The Child Poverty Action Group is calling for a radical overhaul of support to low income families to improve the lives of the poorest children.
The group said constant tinkering to the Working for Families scheme meant the policy was no longer about lifting children out of poverty, but about encouraging parents to work more.
There were fears that more changes due to come into force in April would also leave more families struggling.
Last year 381,000 families received Working for Families payments, down 11 percent compared to five years ago.
Over the same period, spending on the scheme has fallen 12 percent to $2.5 billion last year. Inland Revenue estimated the scheme would cost $2.4 billion this year.
Social Services Minister Anne Tolley said fewer families needed help because incomes were rising.
But University of Auckland professor and Child Poverty Action Group member Susan St John disagrees.
"Working for Families is becoming more squeezed over time. Parts of it have never been properly inflation adjusted so the Government has saved money there. It's also saved by increasingly eliminating people at the top end.
"The work incentive aspect of Working for Families has taken over and become the focal point, not the needs of the child," she added.
From April, 4000 families earning less that $27,000 a year will get an extra $24.50 a week.
Parents who work a certain number of hours can also get an extra $12.50 in in-work tax credits.
But income thresholds will fall and the rate at which payments reduce will rise.
Tax consultant Terry Baucher said that would result in 4000 families no longer getting any support.
"What the Government's been doing is giving with one hand and taking with the other."
From 1 April, families earning over $36,500 a year would start losing some of their entitlements, but the Government has indicated the threshold would reduce to $35,000 a year over time.
"If you think about inflation and rising incomes the policy effect is clearly to intended to remove people from, or bring more people into the abatement rate," Mr Baucher said.
New Zealand Federation of Budgeting Services chief executive Raewyn Fox said the extra cash would be welcomed by very low income families, but those on slightly higher incomes still needed help.
"Some of the families we see are on such a tight budget that even $10, $20 a week less means maybe they don't have as much to spend on food," she said.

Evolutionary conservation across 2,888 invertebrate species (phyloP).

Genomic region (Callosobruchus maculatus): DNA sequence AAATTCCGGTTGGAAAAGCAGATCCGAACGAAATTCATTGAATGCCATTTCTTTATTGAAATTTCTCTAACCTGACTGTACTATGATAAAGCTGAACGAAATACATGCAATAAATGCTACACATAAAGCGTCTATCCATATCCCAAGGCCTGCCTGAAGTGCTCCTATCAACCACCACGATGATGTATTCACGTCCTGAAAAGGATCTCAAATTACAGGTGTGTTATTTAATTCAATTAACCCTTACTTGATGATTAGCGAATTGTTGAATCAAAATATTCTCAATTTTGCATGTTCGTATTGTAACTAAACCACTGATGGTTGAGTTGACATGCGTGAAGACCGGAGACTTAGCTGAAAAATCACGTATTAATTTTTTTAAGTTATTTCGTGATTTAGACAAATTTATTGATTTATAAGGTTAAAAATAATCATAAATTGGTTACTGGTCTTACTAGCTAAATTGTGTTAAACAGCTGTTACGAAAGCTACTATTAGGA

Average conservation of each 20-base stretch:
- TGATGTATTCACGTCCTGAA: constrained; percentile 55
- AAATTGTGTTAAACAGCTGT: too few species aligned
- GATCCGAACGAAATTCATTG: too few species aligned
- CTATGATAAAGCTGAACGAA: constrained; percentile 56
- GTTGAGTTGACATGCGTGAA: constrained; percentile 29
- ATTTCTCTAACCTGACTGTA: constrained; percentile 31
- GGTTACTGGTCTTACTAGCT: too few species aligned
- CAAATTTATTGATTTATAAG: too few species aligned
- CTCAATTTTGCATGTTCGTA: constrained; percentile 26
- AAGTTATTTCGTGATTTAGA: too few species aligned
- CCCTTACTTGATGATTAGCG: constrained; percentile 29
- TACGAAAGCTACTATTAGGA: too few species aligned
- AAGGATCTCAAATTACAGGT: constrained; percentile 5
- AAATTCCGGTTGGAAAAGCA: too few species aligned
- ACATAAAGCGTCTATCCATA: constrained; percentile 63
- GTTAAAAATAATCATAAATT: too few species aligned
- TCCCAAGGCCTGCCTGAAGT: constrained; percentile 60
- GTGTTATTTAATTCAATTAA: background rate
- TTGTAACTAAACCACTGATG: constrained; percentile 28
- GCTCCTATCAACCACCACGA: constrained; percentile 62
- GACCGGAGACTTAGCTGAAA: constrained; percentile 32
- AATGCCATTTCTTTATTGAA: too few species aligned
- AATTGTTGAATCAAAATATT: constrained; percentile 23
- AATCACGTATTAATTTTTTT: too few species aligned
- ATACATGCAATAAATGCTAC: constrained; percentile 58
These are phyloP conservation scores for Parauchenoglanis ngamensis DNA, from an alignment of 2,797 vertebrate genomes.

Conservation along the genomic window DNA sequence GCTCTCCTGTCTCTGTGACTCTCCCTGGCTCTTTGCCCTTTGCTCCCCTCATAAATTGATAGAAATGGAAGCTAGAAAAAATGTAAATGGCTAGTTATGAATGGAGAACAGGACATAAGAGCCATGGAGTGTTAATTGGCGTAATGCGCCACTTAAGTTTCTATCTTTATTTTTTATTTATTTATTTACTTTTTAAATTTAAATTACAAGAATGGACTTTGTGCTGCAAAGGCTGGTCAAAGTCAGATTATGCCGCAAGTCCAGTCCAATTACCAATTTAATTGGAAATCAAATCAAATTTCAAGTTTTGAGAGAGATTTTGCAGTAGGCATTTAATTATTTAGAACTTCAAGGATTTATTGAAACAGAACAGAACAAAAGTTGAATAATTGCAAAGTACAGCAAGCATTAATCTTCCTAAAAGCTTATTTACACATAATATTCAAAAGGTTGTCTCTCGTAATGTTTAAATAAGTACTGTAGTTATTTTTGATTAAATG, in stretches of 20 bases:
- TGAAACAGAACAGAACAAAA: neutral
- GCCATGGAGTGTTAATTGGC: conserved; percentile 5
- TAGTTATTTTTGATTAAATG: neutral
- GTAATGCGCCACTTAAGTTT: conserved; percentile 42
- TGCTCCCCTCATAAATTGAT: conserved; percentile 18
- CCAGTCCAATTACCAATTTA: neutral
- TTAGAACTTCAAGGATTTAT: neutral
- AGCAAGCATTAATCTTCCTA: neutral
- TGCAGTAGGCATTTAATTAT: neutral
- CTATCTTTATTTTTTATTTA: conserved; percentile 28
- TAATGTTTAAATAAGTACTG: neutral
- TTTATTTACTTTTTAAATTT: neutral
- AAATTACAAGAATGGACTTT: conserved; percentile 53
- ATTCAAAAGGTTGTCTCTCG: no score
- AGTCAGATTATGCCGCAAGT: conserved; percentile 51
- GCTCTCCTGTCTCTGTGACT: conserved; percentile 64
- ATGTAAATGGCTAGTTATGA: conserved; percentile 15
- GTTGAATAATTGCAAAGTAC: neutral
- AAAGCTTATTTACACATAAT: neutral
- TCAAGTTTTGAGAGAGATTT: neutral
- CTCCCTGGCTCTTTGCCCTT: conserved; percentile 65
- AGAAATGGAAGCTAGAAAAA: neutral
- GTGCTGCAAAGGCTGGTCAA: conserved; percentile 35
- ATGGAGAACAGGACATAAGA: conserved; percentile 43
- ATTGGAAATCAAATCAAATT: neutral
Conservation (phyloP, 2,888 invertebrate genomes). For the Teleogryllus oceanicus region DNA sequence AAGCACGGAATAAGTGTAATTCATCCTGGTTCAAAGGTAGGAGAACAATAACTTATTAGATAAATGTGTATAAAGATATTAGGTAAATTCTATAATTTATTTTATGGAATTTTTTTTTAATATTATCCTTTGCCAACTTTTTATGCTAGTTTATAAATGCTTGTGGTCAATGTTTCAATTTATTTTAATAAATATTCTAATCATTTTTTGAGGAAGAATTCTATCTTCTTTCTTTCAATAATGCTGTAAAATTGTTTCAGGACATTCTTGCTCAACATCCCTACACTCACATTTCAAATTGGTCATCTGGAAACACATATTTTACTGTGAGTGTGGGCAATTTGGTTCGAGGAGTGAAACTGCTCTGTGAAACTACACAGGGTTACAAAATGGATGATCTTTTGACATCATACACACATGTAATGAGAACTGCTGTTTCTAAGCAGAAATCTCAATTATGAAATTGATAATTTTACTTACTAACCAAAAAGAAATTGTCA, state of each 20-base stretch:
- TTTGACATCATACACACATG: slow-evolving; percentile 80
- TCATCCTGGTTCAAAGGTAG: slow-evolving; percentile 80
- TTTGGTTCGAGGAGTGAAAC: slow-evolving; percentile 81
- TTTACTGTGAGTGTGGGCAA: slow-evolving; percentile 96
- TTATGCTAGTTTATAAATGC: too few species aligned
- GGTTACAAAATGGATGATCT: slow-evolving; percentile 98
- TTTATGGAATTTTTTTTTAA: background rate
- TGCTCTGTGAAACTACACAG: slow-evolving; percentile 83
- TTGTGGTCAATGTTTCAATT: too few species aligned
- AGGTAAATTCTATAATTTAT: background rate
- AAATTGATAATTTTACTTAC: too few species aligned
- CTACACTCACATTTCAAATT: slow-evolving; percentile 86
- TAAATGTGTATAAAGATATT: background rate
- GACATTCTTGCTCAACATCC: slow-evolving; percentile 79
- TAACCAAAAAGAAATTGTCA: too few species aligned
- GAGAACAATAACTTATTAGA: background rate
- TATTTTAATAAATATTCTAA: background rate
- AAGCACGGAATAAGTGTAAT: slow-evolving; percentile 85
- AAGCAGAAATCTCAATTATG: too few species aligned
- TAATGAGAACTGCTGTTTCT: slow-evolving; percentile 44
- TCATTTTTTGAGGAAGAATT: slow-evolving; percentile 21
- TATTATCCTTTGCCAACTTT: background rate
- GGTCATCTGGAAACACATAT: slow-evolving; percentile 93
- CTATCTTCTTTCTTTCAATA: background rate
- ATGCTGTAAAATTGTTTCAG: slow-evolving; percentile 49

Labour Party children's spokesperson Jacinda Ardern said cuts had been made to the Working for Families programme "by stealth" and the programme was no longer achieving its original aim of helping lift the poorest children out of poverty.
"I don't think people have realised how much the arrangements with Working for Families has changed over the years and there are some quite steep cliffs as a result of those abatement rates," she said.
Ms Ardern said the Government needed to review its policy to see whether it was actually helping families in need.
In 2013, the Court of Appeal agreed with the Child Action Poverty Group that the Government's Working for Families policy was discriminatory, but could be justified because it provided an incentive to work.
The group is now launching a year-long campaign to raise public awareness and get political support for change.
International human rights lawyer Michael Timmins was spearheading the campaign.
He said a top priority was to get the in-work tax credit scrapped because it punished children if their parents lost their jobs or did not work enough hours each week.
"The core of the policy should be the rights of the children and we can't see how that is met having a system where children are punished through absolutely no fault of their own."
Mr Timmins said the Government's Working for Families policy undermined its commitments to the United Nations Convention on the Rights of the Child.
"Almost every country in the world has signed this convention and it's a matter of international customary law that the best interests of the child shall be a primary consideration. And that's not happening in our policy direction," he said.
The group said the Family Tax Credit, which made up the largest part of the scheme and was paid to all low income families, needed to rise by $60 a week to have any real impact on poverty rates.
Social Services Minister Anne Tolley said working was the best way out of poverty and the scheme provided parents with that incentive.
She said 200,000 families with 381,000 children would benefit from the payment rises next year.
"We also made it clear on Budget Day that 18,000 mostly higher and middle income families would receive slightly less, on average $3 per week. 14,000 of these families earns over $88,000 per year," she said.
The Child Poverty Action Group will make its submission on the Child Hardship Bill to Parliament's Social Service Select Committee on Tuesday.